Hong Kong leader Carrie Lam (picture) sought to defuse protests that have rocked the city without stepping down or officially withdrawing a bill that would allow extraditions to China for the first time.
“I personally have to shoulder much of the responsibilities,” Lam told reporters Tuesday, in her first public address since suspending the proposal on Saturday. “I offer my most sincere apologies to all people in Hong Kong.”
Protesters have vowed to keep hitting the streets until she resigns or withdraws the bill completely. Lam said she wouldn’t proceed with the bill unless all concerns could be addressed, and noted it’s “unlikely” that would happen during the current legislative session ending next year.
“I want another chance to work out the many initiatives that will help Hong Kong’s economy and to improve the lives of people,” she said, signaling she plans to finish out the final three years in her term. “I, myself, and my political team will work very hard to achieve these objectives and to meet the expectation of Hong Kong people.”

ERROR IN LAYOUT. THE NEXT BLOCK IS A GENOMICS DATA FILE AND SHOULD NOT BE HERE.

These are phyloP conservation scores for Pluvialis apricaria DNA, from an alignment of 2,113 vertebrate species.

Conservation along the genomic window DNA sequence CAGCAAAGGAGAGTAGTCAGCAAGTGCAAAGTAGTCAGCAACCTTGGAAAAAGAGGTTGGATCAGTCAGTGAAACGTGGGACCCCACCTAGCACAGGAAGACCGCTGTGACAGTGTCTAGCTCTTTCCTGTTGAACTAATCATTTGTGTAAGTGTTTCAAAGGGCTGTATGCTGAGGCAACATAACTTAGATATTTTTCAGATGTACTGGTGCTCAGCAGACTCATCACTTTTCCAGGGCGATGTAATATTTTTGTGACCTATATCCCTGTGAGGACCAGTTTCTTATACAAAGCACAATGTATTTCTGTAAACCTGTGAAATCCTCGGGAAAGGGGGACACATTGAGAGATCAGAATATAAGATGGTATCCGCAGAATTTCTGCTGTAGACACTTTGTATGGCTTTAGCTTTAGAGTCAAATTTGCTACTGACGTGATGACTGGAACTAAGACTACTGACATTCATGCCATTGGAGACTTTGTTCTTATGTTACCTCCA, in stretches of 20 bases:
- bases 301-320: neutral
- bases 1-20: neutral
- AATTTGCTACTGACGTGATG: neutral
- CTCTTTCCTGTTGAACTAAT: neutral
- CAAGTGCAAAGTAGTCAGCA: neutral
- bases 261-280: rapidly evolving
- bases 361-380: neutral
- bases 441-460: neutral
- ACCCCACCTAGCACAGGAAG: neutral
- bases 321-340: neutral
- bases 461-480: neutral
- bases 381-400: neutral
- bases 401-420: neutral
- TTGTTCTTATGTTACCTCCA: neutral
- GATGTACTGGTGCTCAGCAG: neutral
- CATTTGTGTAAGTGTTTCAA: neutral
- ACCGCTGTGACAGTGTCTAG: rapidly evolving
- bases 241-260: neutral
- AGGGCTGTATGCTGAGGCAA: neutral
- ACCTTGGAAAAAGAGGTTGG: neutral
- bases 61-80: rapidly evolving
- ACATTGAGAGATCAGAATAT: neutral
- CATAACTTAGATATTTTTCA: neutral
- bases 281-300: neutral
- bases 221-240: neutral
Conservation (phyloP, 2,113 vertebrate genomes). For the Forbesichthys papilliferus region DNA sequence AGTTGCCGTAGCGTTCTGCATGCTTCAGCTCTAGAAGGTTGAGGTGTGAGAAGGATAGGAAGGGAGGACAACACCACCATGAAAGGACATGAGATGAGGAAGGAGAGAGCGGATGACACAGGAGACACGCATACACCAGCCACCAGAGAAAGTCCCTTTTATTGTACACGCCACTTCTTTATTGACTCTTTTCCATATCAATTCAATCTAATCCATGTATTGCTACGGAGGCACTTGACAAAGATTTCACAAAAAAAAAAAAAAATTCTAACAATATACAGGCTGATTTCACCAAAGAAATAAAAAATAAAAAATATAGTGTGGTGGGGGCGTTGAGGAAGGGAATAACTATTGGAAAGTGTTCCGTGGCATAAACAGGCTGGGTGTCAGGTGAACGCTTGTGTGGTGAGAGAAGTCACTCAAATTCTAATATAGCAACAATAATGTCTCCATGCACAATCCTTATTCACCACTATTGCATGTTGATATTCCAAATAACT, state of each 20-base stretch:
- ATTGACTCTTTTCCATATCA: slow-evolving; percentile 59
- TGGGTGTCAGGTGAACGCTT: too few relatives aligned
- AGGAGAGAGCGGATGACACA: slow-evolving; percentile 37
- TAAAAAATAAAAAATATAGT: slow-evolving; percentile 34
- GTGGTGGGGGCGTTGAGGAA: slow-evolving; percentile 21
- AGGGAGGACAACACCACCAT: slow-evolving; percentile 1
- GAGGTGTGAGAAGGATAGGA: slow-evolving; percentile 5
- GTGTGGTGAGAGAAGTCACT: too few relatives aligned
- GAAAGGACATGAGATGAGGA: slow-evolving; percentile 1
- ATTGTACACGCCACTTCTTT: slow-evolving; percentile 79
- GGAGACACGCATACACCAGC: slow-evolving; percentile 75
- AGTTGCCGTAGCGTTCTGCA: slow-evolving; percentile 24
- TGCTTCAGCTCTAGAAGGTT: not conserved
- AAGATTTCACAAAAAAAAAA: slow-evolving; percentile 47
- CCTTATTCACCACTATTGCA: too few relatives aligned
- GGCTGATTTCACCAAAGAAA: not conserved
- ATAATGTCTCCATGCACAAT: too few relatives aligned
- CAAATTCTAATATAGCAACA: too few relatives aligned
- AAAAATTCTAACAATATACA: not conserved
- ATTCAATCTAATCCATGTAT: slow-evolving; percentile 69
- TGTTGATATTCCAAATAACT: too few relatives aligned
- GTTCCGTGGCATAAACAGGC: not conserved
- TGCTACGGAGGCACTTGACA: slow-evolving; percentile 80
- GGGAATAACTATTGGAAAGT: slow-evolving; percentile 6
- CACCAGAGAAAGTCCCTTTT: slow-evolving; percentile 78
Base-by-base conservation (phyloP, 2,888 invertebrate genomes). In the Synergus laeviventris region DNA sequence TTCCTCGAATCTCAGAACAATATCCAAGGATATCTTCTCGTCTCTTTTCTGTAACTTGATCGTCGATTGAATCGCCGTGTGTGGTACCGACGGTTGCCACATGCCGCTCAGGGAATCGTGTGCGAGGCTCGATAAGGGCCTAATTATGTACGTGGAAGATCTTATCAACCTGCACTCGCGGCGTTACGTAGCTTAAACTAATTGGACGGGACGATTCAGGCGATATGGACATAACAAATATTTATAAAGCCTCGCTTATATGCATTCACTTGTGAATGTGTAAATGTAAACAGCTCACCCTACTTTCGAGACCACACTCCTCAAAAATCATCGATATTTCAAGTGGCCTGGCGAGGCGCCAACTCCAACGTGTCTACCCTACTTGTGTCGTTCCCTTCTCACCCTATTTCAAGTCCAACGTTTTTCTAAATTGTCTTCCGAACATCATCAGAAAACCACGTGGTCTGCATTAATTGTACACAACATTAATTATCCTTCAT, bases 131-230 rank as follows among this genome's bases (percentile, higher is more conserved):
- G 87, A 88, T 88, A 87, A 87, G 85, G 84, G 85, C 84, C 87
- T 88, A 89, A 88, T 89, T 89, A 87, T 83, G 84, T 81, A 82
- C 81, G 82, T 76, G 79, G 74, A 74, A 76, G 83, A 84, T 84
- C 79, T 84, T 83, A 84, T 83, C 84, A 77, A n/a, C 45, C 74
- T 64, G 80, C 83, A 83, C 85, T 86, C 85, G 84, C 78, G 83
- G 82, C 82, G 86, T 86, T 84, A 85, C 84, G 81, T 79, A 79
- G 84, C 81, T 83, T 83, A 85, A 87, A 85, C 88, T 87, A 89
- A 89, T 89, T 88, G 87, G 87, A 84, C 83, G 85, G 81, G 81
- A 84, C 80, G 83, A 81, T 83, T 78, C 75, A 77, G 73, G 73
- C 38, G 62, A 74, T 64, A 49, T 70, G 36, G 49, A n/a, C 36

Lam has been under pressure after a historic protest on Sunday that protesters said drew around 2 million people. Still, China — her most important backer — said on Monday it continues to “firmly support” Lam and her government.
The government announced earlier in the day that roads near the Central Government Offices, which is next to Lam’s office, had “generally become accessible” and urged staff to return to work. The Executive Council that Lam oversees didn’t meet on Tuesday.
Hundreds of thousands of protesters wearing black flooded downtown Hong Kong on Sunday, prompting her to issue a statement apologizing for causing “substantial controversies and disputes in society.” Besides stepping down and withdrawing the bill, organizers want her to release all arrested demonstrators, stop calling the protests a “riot” and investigate police for excessive violence.